FILM DIRECTOR Michael Apted, best known for the Up series of TV documentaries following the lives of 14 people every seven years, has died aged 79.
He also directed Coal Miner’s Daughter, Gorillas In The Mist and the 1999 Bond movie The World Is Not Enough.
The original 7 Up in 1964 set out to document the life prospects of a range of children from all walks of life.
The show was inspired by the Aristotle quote “give me a child until he is seven and I will show you the man”.
The first 7 Up show was followed by 14 Up at the start of the next decade, which interviewed the same children as teenagers – and the pattern was set right up until 63 Up in 2019.
Throughout all those intervening years ITV viewers became engrossed with the stories of private school trio Andrew, Charles and John, of Jackie who went through two divorces, of Nick who went from jobless and homeless to Liberal Democrat councillor, and of working class chatterbox Tony, whose life ambition was to become a jockey.
Apted’s shows – which won three Bafta awards – have often been described as the forerunner of modern-day reality TV series, giving its participants the time to tell their own stories on screen.
But unlike their modern counterparts, the original Up children tended to fade away from the limelight in the seven years between each chapter.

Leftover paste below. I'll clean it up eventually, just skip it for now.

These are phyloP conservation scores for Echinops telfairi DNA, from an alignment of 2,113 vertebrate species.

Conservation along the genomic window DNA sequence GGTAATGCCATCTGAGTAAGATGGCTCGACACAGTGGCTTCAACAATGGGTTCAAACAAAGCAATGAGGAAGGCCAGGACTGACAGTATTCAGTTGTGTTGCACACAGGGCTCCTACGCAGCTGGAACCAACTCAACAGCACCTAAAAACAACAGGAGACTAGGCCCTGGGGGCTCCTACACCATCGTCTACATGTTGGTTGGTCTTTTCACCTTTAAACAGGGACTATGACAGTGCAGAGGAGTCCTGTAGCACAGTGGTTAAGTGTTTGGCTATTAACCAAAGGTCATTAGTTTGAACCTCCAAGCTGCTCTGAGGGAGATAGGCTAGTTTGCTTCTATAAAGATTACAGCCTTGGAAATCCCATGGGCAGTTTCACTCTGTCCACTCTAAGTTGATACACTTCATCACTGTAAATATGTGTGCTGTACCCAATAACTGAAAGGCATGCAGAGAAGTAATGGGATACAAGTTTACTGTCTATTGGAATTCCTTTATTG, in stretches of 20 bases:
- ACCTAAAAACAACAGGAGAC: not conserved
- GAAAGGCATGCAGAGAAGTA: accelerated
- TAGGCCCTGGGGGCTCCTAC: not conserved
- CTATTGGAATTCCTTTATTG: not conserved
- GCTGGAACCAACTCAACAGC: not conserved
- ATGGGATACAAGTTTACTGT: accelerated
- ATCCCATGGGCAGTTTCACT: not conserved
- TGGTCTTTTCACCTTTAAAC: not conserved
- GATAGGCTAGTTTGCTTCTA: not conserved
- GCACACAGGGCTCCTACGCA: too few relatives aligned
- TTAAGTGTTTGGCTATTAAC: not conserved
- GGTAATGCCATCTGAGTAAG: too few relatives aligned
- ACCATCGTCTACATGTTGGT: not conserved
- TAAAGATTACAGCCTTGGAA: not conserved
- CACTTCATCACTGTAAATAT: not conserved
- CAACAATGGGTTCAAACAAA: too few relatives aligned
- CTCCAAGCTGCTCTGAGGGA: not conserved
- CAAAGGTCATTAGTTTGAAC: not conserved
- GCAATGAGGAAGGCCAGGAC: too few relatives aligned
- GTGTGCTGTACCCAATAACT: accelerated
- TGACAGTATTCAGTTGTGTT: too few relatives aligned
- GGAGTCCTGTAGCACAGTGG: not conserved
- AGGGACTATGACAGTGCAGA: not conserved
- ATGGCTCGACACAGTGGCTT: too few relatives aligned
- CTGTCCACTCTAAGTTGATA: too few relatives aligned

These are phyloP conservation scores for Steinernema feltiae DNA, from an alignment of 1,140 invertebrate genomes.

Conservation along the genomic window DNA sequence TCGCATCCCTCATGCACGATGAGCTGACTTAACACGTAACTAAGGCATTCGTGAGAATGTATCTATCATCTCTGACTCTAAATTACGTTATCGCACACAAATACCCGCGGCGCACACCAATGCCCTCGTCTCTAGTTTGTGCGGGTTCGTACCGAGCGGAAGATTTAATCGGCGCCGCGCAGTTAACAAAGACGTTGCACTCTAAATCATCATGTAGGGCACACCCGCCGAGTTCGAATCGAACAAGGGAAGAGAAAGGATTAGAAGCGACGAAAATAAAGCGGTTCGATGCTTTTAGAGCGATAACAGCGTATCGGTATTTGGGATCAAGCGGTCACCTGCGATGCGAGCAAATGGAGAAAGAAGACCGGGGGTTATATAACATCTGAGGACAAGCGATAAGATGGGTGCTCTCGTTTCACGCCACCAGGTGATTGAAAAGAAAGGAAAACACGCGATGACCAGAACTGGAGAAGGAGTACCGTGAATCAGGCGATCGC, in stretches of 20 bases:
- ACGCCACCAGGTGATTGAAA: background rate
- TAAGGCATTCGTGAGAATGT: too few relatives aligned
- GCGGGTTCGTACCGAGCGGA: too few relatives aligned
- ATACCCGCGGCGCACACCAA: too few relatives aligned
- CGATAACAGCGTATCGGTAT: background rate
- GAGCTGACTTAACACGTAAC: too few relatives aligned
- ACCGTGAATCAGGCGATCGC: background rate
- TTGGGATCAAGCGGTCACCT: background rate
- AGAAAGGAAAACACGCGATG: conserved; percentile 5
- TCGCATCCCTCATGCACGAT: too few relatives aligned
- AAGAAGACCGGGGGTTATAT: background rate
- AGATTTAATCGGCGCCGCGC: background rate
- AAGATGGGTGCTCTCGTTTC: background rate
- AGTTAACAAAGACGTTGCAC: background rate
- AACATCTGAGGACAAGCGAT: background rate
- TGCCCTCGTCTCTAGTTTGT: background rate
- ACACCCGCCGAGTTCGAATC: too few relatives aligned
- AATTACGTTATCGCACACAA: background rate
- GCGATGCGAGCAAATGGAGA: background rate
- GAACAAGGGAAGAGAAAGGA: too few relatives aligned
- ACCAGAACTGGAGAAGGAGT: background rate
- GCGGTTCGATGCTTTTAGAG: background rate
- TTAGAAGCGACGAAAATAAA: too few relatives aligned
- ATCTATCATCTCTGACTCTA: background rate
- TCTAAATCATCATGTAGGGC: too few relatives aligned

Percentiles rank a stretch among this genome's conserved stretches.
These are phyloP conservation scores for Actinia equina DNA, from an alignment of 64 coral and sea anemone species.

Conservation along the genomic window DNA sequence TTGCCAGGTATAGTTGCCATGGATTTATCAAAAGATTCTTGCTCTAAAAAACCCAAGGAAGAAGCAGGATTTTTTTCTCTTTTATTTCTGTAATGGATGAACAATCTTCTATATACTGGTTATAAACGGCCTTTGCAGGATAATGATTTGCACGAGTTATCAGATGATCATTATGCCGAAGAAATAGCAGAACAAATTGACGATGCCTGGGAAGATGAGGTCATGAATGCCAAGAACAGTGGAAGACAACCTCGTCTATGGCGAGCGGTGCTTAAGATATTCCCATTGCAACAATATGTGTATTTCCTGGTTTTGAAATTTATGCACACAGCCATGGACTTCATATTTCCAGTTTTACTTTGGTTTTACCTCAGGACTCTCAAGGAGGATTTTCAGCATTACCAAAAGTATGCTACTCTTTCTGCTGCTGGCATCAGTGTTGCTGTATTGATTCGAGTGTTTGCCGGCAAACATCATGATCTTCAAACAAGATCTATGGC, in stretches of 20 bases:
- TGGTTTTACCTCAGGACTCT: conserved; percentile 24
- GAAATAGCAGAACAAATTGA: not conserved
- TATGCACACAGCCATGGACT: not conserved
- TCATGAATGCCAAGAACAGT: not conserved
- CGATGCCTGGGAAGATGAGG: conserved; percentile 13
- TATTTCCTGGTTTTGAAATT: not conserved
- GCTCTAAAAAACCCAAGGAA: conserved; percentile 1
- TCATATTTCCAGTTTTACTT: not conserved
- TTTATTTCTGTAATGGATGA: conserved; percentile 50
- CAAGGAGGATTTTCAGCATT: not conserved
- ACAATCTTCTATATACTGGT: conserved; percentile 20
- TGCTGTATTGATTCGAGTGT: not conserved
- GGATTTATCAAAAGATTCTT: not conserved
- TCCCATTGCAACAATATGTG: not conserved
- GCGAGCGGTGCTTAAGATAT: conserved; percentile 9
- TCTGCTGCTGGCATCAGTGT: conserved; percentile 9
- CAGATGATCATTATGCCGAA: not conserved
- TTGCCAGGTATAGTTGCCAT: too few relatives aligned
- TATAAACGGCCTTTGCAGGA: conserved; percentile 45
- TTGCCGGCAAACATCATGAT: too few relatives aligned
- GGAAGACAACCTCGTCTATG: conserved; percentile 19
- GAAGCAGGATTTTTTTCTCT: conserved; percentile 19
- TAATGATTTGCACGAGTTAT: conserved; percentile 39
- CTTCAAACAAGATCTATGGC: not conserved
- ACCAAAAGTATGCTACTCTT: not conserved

In 2008, Apted was made a companion of the Most Distinguished Order of Saint Michael and Saint George in the Queen’s Birthday Honours for services to the British film and television industries.
Thomas Schlamme, president of the Directors Guild of America, said Apted was a “fearless visionary” whose legacy would live on.
He said Apted, who was born in Aylesbury, Buckinghamshire, “saw the trajectory of things when others didn’t and we were all beneficiaries of his wisdom and lifelong dedication”.
ITV’s managing director Kevin Lygo said the director’s six-decade career was “in itself truly remarkable”.
He said the Up series “demonstrated the possibilities of television at its finest in its ambition and its capacity to hold up a mirror to society and engage with and entertain people while enriching our perspective on the human condition”.
“The influence of Michael’s contribution to film and programme-making continues to be felt and he will be sadly missed,” Lygo added.
Michael G Wilson and Barbara Broccoli, producers of the James Bond film franchise, said Apted “was a director of enormous talent” and “beloved by all those who worked with him”.
“We loved working with him on The World Is Not Enough and send our love and support to his family, friends and colleagues,” they said.
A post on the Twitter account of the band Garbage, who performed the theme for The World Is Not Enough, labelled Apted a “delightful, charming soul”. BBC